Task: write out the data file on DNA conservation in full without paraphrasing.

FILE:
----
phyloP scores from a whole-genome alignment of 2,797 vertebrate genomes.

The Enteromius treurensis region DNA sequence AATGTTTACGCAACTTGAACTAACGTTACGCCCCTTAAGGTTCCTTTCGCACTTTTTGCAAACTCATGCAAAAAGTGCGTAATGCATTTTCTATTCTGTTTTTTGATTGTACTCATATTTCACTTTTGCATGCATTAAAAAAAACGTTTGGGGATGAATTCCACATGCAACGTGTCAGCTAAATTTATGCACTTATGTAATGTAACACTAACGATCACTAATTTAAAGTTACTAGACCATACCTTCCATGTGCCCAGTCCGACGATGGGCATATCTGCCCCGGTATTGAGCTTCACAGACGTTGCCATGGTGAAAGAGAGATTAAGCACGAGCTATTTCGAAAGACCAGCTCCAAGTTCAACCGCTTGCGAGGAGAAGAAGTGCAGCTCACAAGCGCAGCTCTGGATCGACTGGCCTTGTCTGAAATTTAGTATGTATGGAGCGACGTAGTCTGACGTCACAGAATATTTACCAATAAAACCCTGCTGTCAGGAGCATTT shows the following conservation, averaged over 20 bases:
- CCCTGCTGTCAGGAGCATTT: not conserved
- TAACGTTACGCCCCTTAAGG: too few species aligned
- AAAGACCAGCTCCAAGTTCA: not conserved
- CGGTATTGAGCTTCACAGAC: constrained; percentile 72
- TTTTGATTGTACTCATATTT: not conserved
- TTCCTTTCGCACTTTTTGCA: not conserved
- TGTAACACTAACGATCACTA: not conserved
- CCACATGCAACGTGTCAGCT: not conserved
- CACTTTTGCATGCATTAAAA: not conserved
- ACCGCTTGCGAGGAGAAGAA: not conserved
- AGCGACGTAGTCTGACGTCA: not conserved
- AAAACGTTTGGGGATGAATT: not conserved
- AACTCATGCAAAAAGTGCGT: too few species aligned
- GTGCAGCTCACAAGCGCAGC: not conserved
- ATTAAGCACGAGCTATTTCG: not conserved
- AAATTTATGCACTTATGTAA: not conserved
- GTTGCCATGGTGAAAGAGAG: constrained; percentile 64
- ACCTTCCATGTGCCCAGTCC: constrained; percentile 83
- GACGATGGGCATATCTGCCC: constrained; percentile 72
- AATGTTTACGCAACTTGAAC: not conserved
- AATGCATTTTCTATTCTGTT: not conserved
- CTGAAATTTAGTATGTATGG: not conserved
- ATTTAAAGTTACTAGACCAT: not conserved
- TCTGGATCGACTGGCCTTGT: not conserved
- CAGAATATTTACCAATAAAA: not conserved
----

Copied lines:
phyloP scores from a whole-genome alignment of 2,797 vertebrate genomes.

The Enteromius treurensis region DNA sequence AATGTTTACGCAACTTGAACTAACGTTACGCCCCTTAAGGTTCCTTTCGCACTTTTTGCAAACTCATGCAAAAAGTGCGTAATGCATTTTCTATTCTGTTTTTTGATTGTACTCATATTTCACTTTTGCATGCATTAAAAAAAACGTTTGGGGATGAATTCCACATGCAACGTGTCAGCTAAATTTATGCACTTATGTAATGTAACACTAACGATCACTAATTTAAAGTTACTAGACCATACCTTCCATGTGCCCAGTCCGACGATGGGCATATCTGCCCCGGTATTGAGCTTCACAGACGTTGCCATGGTGAAAGAGAGATTAAGCACGAGCTATTTCGAAAGACCAGCTCCAAGTTCAACCGCTTGCGAGGAGAAGAAGTGCAGCTCACAAGCGCAGCTCTGGATCGACTGGCCTTGTCTGAAATTTAGTATGTATGGAGCGACGTAGTCTGACGTCACAGAATATTTACCAATAAAACCCTGCTGTCAGGAGCATTT shows the following conservation, averaged over 20 bases:
- CCCTGCTGTCAGGAGCATTT: not conserved
- TAACGTTACGCCCCTTAAGG: too few species aligned
- AAAGACCAGCTCCAAGTTCA: not conserved
- CGGTATTGAGCTTCACAGAC: constrained; percentile 72
- TTTTGATTGTACTCATATTT: not conserved
- TTCCTTTCGCACTTTTTGCA: not conserved
- TGTAACACTAACGATCACTA: not conserved
- CCACATGCAACGTGTCAGCT: not conserved
- CACTTTTGCATGCATTAAAA: not conserved
- ACCGCTTGCGAGGAGAAGAA: not conserved
- AGCGACGTAGTCTGACGTCA: not conserved
- AAAACGTTTGGGGATGAATT: not conserved
- AACTCATGCAAAAAGTGCGT: too few species aligned
- GTGCAGCTCACAAGCGCAGC: not conserved
- ATTAAGCACGAGCTATTTCG: not conserved
- AAATTTATGCACTTATGTAA: not conserved
- GTTGCCATGGTGAAAGAGAG: constrained; percentile 64
- ACCTTCCATGTGCCCAGTCC: constrained; percentile 83
- GACGATGGGCATATCTGCCC: constrained; percentile 72
- AATGTTTACGCAACTTGAAC: not conserved
- AATGCATTTTCTATTCTGTT: not conserved
- CTGAAATTTAGTATGTATGG: not conserved
- ATTTAAAGTTACTAGACCAT: not conserved
- TCTGGATCGACTGGCCTTGT: not conserved
- CAGAATATTTACCAATAAAA: not conserved